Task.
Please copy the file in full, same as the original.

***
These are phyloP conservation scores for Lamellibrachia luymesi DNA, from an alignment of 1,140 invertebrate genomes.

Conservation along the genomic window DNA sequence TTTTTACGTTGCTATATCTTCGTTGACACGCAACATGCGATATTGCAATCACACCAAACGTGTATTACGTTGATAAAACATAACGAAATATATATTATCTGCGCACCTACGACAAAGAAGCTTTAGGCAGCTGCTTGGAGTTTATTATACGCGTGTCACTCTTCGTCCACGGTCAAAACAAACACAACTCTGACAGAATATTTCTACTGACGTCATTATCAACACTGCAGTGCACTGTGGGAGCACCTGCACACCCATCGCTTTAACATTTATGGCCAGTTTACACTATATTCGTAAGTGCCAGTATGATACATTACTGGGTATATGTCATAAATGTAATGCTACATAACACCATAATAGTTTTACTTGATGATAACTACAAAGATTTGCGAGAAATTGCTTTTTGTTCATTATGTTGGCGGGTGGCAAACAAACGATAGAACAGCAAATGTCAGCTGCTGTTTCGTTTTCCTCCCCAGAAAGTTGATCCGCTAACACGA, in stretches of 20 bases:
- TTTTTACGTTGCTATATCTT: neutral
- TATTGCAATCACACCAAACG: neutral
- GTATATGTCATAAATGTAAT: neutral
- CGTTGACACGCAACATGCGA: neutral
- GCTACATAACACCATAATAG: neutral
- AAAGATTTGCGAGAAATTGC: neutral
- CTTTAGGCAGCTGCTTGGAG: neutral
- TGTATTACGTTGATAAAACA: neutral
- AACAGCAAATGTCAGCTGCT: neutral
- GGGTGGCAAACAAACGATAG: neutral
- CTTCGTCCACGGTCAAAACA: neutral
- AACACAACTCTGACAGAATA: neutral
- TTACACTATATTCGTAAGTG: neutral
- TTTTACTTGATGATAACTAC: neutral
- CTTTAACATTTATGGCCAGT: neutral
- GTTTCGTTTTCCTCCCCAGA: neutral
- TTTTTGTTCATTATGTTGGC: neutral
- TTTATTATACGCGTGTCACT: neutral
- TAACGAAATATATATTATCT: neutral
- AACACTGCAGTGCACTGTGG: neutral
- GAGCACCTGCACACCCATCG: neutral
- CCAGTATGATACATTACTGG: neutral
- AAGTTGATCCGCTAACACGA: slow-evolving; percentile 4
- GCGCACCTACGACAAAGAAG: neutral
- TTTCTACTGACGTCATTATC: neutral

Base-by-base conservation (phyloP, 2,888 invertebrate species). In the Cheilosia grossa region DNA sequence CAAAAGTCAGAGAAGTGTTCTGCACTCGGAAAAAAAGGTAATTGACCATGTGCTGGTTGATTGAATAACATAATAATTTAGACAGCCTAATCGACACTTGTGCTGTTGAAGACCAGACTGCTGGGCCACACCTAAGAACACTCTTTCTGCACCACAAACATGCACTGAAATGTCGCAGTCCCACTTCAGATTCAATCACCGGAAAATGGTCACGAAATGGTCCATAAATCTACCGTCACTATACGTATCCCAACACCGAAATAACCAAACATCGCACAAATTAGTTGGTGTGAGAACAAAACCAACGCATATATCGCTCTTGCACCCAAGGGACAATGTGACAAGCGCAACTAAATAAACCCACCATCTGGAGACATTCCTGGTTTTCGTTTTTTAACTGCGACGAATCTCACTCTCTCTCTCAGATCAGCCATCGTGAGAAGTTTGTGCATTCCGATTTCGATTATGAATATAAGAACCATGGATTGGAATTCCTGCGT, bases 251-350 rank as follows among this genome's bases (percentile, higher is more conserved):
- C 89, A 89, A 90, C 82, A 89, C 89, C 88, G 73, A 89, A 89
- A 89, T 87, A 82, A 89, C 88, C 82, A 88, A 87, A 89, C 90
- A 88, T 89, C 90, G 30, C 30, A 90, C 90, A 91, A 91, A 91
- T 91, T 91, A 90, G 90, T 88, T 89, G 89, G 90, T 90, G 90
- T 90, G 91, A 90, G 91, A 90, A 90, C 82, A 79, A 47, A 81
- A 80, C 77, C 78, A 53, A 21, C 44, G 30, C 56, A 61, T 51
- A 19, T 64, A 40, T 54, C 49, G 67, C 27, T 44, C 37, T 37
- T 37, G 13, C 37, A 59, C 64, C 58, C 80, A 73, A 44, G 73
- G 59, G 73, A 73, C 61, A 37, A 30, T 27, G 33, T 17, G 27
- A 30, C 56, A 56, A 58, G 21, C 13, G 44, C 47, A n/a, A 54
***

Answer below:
These are phyloP conservation scores for Lamellibrachia luymesi DNA, from an alignment of 1,140 invertebrate genomes.

Conservation along the genomic window DNA sequence TTTTTACGTTGCTATATCTTCGTTGACACGCAACATGCGATATTGCAATCACACCAAACGTGTATTACGTTGATAAAACATAACGAAATATATATTATCTGCGCACCTACGACAAAGAAGCTTTAGGCAGCTGCTTGGAGTTTATTATACGCGTGTCACTCTTCGTCCACGGTCAAAACAAACACAACTCTGACAGAATATTTCTACTGACGTCATTATCAACACTGCAGTGCACTGTGGGAGCACCTGCACACCCATCGCTTTAACATTTATGGCCAGTTTACACTATATTCGTAAGTGCCAGTATGATACATTACTGGGTATATGTCATAAATGTAATGCTACATAACACCATAATAGTTTTACTTGATGATAACTACAAAGATTTGCGAGAAATTGCTTTTTGTTCATTATGTTGGCGGGTGGCAAACAAACGATAGAACAGCAAATGTCAGCTGCTGTTTCGTTTTCCTCCCCAGAAAGTTGATCCGCTAACACGA, in stretches of 20 bases:
- TTTTTACGTTGCTATATCTT: neutral
- TATTGCAATCACACCAAACG: neutral
- GTATATGTCATAAATGTAAT: neutral
- CGTTGACACGCAACATGCGA: neutral
- GCTACATAACACCATAATAG: neutral
- AAAGATTTGCGAGAAATTGC: neutral
- CTTTAGGCAGCTGCTTGGAG: neutral
- TGTATTACGTTGATAAAACA: neutral
- AACAGCAAATGTCAGCTGCT: neutral
- GGGTGGCAAACAAACGATAG: neutral
- CTTCGTCCACGGTCAAAACA: neutral
- AACACAACTCTGACAGAATA: neutral
- TTACACTATATTCGTAAGTG: neutral
- TTTTACTTGATGATAACTAC: neutral
- CTTTAACATTTATGGCCAGT: neutral
- GTTTCGTTTTCCTCCCCAGA: neutral
- TTTTTGTTCATTATGTTGGC: neutral
- TTTATTATACGCGTGTCACT: neutral
- TAACGAAATATATATTATCT: neutral
- AACACTGCAGTGCACTGTGG: neutral
- GAGCACCTGCACACCCATCG: neutral
- CCAGTATGATACATTACTGG: neutral
- AAGTTGATCCGCTAACACGA: slow-evolving; percentile 4
- GCGCACCTACGACAAAGAAG: neutral
- TTTCTACTGACGTCATTATC: neutral

Base-by-base conservation (phyloP, 2,888 invertebrate species). In the Cheilosia grossa region DNA sequence CAAAAGTCAGAGAAGTGTTCTGCACTCGGAAAAAAAGGTAATTGACCATGTGCTGGTTGATTGAATAACATAATAATTTAGACAGCCTAATCGACACTTGTGCTGTTGAAGACCAGACTGCTGGGCCACACCTAAGAACACTCTTTCTGCACCACAAACATGCACTGAAATGTCGCAGTCCCACTTCAGATTCAATCACCGGAAAATGGTCACGAAATGGTCCATAAATCTACCGTCACTATACGTATCCCAACACCGAAATAACCAAACATCGCACAAATTAGTTGGTGTGAGAACAAAACCAACGCATATATCGCTCTTGCACCCAAGGGACAATGTGACAAGCGCAACTAAATAAACCCACCATCTGGAGACATTCCTGGTTTTCGTTTTTTAACTGCGACGAATCTCACTCTCTCTCTCAGATCAGCCATCGTGAGAAGTTTGTGCATTCCGATTTCGATTATGAATATAAGAACCATGGATTGGAATTCCTGCGT, bases 251-350 rank as follows among this genome's bases (percentile, higher is more conserved):
- C 89, A 89, A 90, C 82, A 89, C 89, C 88, G 73, A 89, A 89
- A 89, T 87, A 82, A 89, C 88, C 82, A 88, A 87, A 89, C 90
- A 88, T 89, C 90, G 30, C 30, A 90, C 90, A 91, A 91, A 91
- T 91, T 91, A 90, G 90, T 88, T 89, G 89, G 90, T 90, G 90
- T 90, G 91, A 90, G 91, A 90, A 90, C 82, A 79, A 47, A 81
- A 80, C 77, C 78, A 53, A 21, C 44, G 30, C 56, A 61, T 51
- A 19, T 64, A 40, T 54, C 49, G 67, C 27, T 44, C 37, T 37
- T 37, G 13, C 37, A 59, C 64, C 58, C 80, A 73, A 44, G 73
- G 59, G 73, A 73, C 61, A 37, A 30, T 27, G 33, T 17, G 27
- A 30, C 56, A 56, A 58, G 21, C 13, G 44, C 47, A n/a, A 54